Doom Patrol: Paw Patrol


Oh, thank dog! 

The fifth episode of Doom Patrol, “Paw Patrol” sounds like a kid’s show. Of course, it’s very, very much not. They change up a few things for the show, focusing mostly on Crazy Jane, or parts of her. We also get the return of Alan Tudyk’s Mr. Nobody, and his truly amazing narration. This is the conclusion of the disaster started in “Cult Patrol,” the previous episode.

The episode starts off in 1977 New Jersey, with a view of Jane’s younger days. I can’t say her choice for a hangout surprises me much. There’s some random and uncalled-for police brutality, and a really ugly scene in an asylum that Jane has apparently been in before. She doesn’t exactly do a lot to help herself.

The big eye in the sky from last episode’s end has been there long enough to attract news coverage, and the reporter finds herself the subject of some unwelcome and surprising attention, albeit briefly. Ezekiel, the crazed cockroach we’ve seen a few times before, goes on a semi-narrative rant and has a conversation with a rat. Back at the mansion, Cyborg has Kipling pinned to the wall, demanding to know how to stop this, and really not liking the answer he gets. Rita is uncharacteristically worried about someone else, and Kipling gets in a great line amid telling the group he doesn’t have the answers they want.

In the weirdness that is Nurnheim, the Archons talk to Kay, who is apparently Jane’s core persona before all the alters came out. Kay is a young girl, although whether that is another profound change/shapeshift on Jane’s part or a forced shift on the part of the Archons isn’t clear. I’m betting the latter. The Archon speaks to Kay in an odd mix of religious babble and some actual insight. Cliff and Jane/Penny Farthing get outside the castle, presumably being allowed to, and Cliff throws a small temper tantrum, and something else. The something else is part of the next surprise for the two heroes.

Cliff’s scene is interrupted by the buffering symbol many of us are familiar with from computers, and this leads to the very entertaining return of Mr. Nobody’s narration. He’s not pleased about the end of the word upstaging his own plans and breaks the fourth wall enough to complain he hasn’t even been in the last two episodes. Stuck in a really unpleasant looking trap, the Chief makes a suggestion that intrigues Nobody, and they start a plot that involves belief and time-travel. It’s that kind of show. Nobody scrolls through several flashbacks, commenting on them, as he searches for what he needs to start the counter-plot. We end up with an extended view of another one of Jane’s alters, and her taking over a therapy session with the way-out-of-his-league Dr. Bertrand. She, and others, get even more confused when Nobody starts unsubtly whispering in her ear, or brain as the case may be.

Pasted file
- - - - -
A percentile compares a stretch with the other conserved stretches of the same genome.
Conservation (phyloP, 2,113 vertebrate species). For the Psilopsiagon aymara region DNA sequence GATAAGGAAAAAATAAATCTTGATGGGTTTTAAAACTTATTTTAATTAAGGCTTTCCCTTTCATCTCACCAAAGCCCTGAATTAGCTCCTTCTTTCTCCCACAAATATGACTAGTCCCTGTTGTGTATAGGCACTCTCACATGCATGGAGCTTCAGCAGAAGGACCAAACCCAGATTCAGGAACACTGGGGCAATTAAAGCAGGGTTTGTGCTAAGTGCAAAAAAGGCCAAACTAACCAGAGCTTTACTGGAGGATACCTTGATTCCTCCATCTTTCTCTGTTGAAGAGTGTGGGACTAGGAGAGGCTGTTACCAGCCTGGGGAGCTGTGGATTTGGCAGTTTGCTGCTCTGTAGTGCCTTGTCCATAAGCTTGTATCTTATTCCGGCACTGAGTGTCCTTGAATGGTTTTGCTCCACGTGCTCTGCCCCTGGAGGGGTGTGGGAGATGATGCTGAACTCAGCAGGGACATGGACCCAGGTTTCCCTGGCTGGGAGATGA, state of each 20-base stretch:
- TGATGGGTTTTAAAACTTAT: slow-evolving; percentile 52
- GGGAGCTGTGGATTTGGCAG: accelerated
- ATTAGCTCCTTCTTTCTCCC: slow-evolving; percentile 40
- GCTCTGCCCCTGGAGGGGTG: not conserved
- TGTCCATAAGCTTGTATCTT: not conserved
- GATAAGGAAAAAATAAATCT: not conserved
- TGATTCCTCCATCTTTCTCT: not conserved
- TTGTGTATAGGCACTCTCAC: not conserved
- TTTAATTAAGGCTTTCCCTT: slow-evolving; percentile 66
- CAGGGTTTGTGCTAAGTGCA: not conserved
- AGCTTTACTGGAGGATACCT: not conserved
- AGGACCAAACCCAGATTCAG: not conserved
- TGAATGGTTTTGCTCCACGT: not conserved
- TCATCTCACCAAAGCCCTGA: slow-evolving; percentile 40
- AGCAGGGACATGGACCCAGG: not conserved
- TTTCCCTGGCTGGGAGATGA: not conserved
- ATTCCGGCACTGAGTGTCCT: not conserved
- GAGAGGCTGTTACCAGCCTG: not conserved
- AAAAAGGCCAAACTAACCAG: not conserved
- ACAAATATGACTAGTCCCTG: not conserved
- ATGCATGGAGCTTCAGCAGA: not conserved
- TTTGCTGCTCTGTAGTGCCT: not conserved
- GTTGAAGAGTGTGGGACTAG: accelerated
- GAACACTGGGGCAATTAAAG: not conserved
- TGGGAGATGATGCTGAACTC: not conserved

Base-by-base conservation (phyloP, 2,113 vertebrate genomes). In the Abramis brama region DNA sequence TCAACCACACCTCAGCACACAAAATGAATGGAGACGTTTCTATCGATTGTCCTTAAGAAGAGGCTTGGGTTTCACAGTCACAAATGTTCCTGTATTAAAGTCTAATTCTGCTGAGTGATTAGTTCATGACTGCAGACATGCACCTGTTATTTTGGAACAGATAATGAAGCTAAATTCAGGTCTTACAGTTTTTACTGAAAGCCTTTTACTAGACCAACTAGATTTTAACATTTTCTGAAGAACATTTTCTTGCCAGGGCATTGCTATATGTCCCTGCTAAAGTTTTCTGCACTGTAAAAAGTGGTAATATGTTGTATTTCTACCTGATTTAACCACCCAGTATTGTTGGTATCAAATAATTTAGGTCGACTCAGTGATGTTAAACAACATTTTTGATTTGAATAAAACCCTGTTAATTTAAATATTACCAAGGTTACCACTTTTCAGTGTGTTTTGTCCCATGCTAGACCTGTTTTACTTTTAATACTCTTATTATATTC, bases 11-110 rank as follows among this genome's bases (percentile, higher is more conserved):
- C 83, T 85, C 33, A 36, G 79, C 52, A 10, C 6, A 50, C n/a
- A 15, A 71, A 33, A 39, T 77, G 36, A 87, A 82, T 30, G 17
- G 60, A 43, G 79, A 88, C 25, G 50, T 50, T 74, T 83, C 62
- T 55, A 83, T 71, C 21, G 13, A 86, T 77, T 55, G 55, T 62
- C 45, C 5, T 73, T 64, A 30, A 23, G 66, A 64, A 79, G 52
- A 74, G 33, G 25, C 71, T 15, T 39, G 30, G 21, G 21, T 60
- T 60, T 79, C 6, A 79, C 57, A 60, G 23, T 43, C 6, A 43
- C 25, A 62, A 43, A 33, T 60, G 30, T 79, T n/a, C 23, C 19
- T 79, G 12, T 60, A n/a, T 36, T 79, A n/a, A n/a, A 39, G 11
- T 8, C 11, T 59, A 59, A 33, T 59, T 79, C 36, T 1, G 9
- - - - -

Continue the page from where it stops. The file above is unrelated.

Cliff pounds on the edge of the new discovery, being able to effect nothing, and Penny warns him that she doesn’t think that will work. Cliff starts snapping, and the usually meek Penny snaps back, surprising Cliff. Penny goes away and Jane, or someone, sets Cliff straight on a few things. Rita has what could be a tender scene with someone, but it gets interrupted by forces beyond their control. She gets distracted from her reaction to that by the Chief’s unexpected return as he goes into the mansion and gets bits of an update as he searches for something. We also see he has a very visceral reaction to the mere mention of one of his enemies. The shaky Chief tells them about the plan he and his temporary ally have set in motion. Most of the team is appalled, while Kipling just sort of nods and accepts it.

Nobody guides a confused Jane through what’s needed for her to start their plan. Nobody’s plan gets critiqued, and he’s amusingly defensive, invoking a controversial modern-era religious figure. Cliff tries to talk to Jane about some earlier events, but Jane isn’t in the mood to listen or share. The Chief and Kipling recap some of the darker moments of their acquaintanceship (I really don’t think they’re exactly friends), and Rita comes in at just the right point to hear part of the plan she objects to. They re-summon the odd oracle they spoke with last episode, who has an unexpected reaction to the Chief. They finally get a hint that things are starting to work.